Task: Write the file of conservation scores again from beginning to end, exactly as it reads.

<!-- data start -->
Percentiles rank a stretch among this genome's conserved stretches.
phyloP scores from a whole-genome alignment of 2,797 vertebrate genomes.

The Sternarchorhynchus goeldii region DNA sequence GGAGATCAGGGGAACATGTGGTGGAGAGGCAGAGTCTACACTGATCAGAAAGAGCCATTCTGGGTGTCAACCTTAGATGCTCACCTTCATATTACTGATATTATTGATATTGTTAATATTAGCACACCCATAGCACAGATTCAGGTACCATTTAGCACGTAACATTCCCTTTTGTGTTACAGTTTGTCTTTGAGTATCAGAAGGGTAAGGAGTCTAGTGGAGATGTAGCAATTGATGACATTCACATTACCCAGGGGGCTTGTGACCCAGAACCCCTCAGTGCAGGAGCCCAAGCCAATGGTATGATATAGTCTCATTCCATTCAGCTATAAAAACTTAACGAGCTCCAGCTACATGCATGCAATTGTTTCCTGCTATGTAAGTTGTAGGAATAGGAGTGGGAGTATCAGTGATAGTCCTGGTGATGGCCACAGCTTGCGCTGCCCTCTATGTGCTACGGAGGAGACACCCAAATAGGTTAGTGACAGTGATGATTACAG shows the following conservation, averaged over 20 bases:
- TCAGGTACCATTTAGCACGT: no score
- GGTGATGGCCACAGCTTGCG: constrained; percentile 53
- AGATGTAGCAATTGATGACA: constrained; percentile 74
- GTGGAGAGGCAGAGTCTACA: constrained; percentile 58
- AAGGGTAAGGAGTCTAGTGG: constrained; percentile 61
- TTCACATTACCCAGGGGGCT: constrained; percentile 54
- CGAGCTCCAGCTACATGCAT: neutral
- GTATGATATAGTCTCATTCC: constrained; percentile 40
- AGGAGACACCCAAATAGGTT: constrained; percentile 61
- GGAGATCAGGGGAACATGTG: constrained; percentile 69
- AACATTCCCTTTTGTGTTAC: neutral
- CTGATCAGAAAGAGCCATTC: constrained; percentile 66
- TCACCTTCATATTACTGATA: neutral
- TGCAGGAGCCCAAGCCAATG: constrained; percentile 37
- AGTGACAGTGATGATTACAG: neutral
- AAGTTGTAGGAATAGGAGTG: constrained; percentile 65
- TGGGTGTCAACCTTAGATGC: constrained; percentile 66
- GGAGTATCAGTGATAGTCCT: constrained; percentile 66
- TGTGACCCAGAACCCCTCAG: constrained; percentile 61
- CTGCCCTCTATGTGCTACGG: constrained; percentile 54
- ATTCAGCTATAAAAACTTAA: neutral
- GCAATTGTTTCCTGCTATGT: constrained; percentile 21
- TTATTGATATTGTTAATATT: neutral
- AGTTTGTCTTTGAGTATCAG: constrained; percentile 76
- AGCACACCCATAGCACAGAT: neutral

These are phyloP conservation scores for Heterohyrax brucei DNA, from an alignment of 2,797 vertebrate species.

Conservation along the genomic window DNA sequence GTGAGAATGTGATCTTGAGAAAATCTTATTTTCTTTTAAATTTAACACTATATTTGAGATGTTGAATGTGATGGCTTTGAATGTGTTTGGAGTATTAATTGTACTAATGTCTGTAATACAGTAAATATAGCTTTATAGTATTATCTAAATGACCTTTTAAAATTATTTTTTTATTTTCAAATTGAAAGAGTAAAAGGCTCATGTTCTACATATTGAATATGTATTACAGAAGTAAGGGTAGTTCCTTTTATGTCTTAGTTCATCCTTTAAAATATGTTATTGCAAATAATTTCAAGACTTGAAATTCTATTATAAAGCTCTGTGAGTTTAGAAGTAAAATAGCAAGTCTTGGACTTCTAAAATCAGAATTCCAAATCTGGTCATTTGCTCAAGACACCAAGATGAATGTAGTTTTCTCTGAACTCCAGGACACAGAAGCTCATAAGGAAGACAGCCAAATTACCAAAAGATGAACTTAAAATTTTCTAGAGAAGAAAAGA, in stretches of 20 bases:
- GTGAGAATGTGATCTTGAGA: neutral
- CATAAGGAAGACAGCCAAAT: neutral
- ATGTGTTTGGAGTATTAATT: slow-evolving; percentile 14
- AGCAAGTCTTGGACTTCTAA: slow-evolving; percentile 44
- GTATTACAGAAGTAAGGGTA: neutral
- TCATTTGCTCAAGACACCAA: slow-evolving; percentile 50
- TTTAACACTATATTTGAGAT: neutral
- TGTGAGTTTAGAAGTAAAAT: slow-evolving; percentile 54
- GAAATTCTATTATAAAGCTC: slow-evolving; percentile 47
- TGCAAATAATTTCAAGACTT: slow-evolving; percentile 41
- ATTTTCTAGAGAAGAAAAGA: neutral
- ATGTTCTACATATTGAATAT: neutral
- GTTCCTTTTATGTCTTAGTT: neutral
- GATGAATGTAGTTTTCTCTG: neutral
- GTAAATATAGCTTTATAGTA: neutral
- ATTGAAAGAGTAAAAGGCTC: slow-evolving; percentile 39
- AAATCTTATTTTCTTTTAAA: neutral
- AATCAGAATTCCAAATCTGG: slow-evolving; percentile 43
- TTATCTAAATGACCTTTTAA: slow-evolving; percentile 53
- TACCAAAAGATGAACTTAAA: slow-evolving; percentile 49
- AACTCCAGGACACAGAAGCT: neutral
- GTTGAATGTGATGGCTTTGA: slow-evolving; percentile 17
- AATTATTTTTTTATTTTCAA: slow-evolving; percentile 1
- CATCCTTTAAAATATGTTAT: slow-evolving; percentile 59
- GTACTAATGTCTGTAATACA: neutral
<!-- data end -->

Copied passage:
Percentiles rank a stretch among this genome's conserved stretches.
phyloP scores from a whole-genome alignment of 2,797 vertebrate genomes.

The Sternarchorhynchus goeldii region DNA sequence GGAGATCAGGGGAACATGTGGTGGAGAGGCAGAGTCTACACTGATCAGAAAGAGCCATTCTGGGTGTCAACCTTAGATGCTCACCTTCATATTACTGATATTATTGATATTGTTAATATTAGCACACCCATAGCACAGATTCAGGTACCATTTAGCACGTAACATTCCCTTTTGTGTTACAGTTTGTCTTTGAGTATCAGAAGGGTAAGGAGTCTAGTGGAGATGTAGCAATTGATGACATTCACATTACCCAGGGGGCTTGTGACCCAGAACCCCTCAGTGCAGGAGCCCAAGCCAATGGTATGATATAGTCTCATTCCATTCAGCTATAAAAACTTAACGAGCTCCAGCTACATGCATGCAATTGTTTCCTGCTATGTAAGTTGTAGGAATAGGAGTGGGAGTATCAGTGATAGTCCTGGTGATGGCCACAGCTTGCGCTGCCCTCTATGTGCTACGGAGGAGACACCCAAATAGGTTAGTGACAGTGATGATTACAG shows the following conservation, averaged over 20 bases:
- TCAGGTACCATTTAGCACGT: no score
- GGTGATGGCCACAGCTTGCG: constrained; percentile 53
- AGATGTAGCAATTGATGACA: constrained; percentile 74
- GTGGAGAGGCAGAGTCTACA: constrained; percentile 58
- AAGGGTAAGGAGTCTAGTGG: constrained; percentile 61
- TTCACATTACCCAGGGGGCT: constrained; percentile 54
- CGAGCTCCAGCTACATGCAT: neutral
- GTATGATATAGTCTCATTCC: constrained; percentile 40
- AGGAGACACCCAAATAGGTT: constrained; percentile 61
- GGAGATCAGGGGAACATGTG: constrained; percentile 69
- AACATTCCCTTTTGTGTTAC: neutral
- CTGATCAGAAAGAGCCATTC: constrained; percentile 66
- TCACCTTCATATTACTGATA: neutral
- TGCAGGAGCCCAAGCCAATG: constrained; percentile 37
- AGTGACAGTGATGATTACAG: neutral
- AAGTTGTAGGAATAGGAGTG: constrained; percentile 65
- TGGGTGTCAACCTTAGATGC: constrained; percentile 66
- GGAGTATCAGTGATAGTCCT: constrained; percentile 66
- TGTGACCCAGAACCCCTCAG: constrained; percentile 61
- CTGCCCTCTATGTGCTACGG: constrained; percentile 54
- ATTCAGCTATAAAAACTTAA: neutral
- GCAATTGTTTCCTGCTATGT: constrained; percentile 21
- TTATTGATATTGTTAATATT: neutral
- AGTTTGTCTTTGAGTATCAG: constrained; percentile 76
- AGCACACCCATAGCACAGAT: neutral

These are phyloP conservation scores for Heterohyrax brucei DNA, from an alignment of 2,797 vertebrate species.

Conservation along the genomic window DNA sequence GTGAGAATGTGATCTTGAGAAAATCTTATTTTCTTTTAAATTTAACACTATATTTGAGATGTTGAATGTGATGGCTTTGAATGTGTTTGGAGTATTAATTGTACTAATGTCTGTAATACAGTAAATATAGCTTTATAGTATTATCTAAATGACCTTTTAAAATTATTTTTTTATTTTCAAATTGAAAGAGTAAAAGGCTCATGTTCTACATATTGAATATGTATTACAGAAGTAAGGGTAGTTCCTTTTATGTCTTAGTTCATCCTTTAAAATATGTTATTGCAAATAATTTCAAGACTTGAAATTCTATTATAAAGCTCTGTGAGTTTAGAAGTAAAATAGCAAGTCTTGGACTTCTAAAATCAGAATTCCAAATCTGGTCATTTGCTCAAGACACCAAGATGAATGTAGTTTTCTCTGAACTCCAGGACACAGAAGCTCATAAGGAAGACAGCCAAATTACCAAAAGATGAACTTAAAATTTTCTAGAGAAGAAAAGA, in stretches of 20 bases:
- GTGAGAATGTGATCTTGAGA: neutral
- CATAAGGAAGACAGCCAAAT: neutral
- ATGTGTTTGGAGTATTAATT: slow-evolving; percentile 14
- AGCAAGTCTTGGACTTCTAA: slow-evolving; percentile 44
- GTATTACAGAAGTAAGGGTA: neutral
- TCATTTGCTCAAGACACCAA: slow-evolving; percentile 50
- TTTAACACTATATTTGAGAT: neutral
- TGTGAGTTTAGAAGTAAAAT: slow-evolving; percentile 54
- GAAATTCTATTATAAAGCTC: slow-evolving; percentile 47
- TGCAAATAATTTCAAGACTT: slow-evolving; percentile 41
- ATTTTCTAGAGAAGAAAAGA: neutral
- ATGTTCTACATATTGAATAT: neutral
- GTTCCTTTTATGTCTTAGTT: neutral
- GATGAATGTAGTTTTCTCTG: neutral
- GTAAATATAGCTTTATAGTA: neutral
- ATTGAAAGAGTAAAAGGCTC: slow-evolving; percentile 39
- AAATCTTATTTTCTTTTAAA: neutral
- AATCAGAATTCCAAATCTGG: slow-evolving; percentile 43
- TTATCTAAATGACCTTTTAA: slow-evolving; percentile 53
- TACCAAAAGATGAACTTAAA: slow-evolving; percentile 49
- AACTCCAGGACACAGAAGCT: neutral
- GTTGAATGTGATGGCTTTGA: slow-evolving; percentile 17
- AATTATTTTTTTATTTTCAA: slow-evolving; percentile 1
- CATCCTTTAAAATATGTTAT: slow-evolving; percentile 59
- GTACTAATGTCTGTAATACA: neutral